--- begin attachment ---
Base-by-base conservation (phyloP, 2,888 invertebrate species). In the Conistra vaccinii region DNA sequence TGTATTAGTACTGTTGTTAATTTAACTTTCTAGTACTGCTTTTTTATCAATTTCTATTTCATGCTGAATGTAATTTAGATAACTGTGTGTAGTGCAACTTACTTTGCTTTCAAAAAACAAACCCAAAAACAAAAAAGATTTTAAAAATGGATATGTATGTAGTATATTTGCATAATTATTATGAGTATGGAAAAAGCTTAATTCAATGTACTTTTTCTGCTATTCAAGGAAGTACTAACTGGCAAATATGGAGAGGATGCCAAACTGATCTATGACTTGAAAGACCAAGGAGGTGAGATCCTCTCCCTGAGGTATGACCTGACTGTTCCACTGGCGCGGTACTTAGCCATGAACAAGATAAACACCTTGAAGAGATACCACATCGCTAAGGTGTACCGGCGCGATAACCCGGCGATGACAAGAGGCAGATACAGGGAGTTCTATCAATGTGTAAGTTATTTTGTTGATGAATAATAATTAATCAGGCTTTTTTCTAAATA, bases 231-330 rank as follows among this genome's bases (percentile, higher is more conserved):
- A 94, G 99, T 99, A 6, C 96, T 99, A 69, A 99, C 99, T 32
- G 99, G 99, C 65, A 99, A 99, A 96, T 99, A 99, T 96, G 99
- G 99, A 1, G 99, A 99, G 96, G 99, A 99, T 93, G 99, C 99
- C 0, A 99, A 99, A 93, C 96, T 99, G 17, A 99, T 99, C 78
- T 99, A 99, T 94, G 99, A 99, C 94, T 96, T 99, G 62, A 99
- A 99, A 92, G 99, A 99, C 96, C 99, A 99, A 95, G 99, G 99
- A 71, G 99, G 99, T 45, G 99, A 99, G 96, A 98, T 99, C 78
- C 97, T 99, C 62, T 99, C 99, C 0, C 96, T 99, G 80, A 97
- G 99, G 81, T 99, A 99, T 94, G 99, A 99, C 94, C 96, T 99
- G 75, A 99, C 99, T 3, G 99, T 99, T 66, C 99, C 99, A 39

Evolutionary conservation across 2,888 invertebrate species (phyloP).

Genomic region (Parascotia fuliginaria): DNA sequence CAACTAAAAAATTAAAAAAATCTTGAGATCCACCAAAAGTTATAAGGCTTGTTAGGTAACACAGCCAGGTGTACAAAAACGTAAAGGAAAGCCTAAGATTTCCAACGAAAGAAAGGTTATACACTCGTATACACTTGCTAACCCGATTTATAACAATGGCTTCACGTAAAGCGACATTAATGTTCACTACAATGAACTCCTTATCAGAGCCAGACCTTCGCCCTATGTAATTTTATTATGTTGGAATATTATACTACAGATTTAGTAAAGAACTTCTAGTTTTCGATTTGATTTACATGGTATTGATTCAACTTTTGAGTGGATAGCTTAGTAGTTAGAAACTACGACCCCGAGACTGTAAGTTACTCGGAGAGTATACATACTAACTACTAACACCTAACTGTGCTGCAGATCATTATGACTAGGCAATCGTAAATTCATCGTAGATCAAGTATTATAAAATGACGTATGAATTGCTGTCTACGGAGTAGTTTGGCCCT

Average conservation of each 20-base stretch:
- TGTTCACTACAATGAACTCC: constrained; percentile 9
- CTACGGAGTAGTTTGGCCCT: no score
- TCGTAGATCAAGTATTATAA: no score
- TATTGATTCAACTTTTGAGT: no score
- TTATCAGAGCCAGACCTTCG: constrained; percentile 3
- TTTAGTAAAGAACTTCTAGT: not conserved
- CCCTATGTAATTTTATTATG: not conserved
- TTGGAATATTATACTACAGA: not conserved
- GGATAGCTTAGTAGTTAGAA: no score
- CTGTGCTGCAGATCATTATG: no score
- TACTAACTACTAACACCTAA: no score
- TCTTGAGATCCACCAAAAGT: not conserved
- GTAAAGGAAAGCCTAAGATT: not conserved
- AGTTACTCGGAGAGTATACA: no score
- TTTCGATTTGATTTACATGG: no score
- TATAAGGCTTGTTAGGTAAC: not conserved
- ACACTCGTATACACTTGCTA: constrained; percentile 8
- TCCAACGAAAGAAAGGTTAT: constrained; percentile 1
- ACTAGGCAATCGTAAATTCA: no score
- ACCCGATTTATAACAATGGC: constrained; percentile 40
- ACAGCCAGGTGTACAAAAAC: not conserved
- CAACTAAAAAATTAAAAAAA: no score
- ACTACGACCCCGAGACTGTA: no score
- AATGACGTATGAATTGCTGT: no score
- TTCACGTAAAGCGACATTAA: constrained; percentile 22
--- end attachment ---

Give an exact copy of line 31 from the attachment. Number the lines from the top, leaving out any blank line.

- ACACTCGTATACACTTGCTA: constrained; percentile 8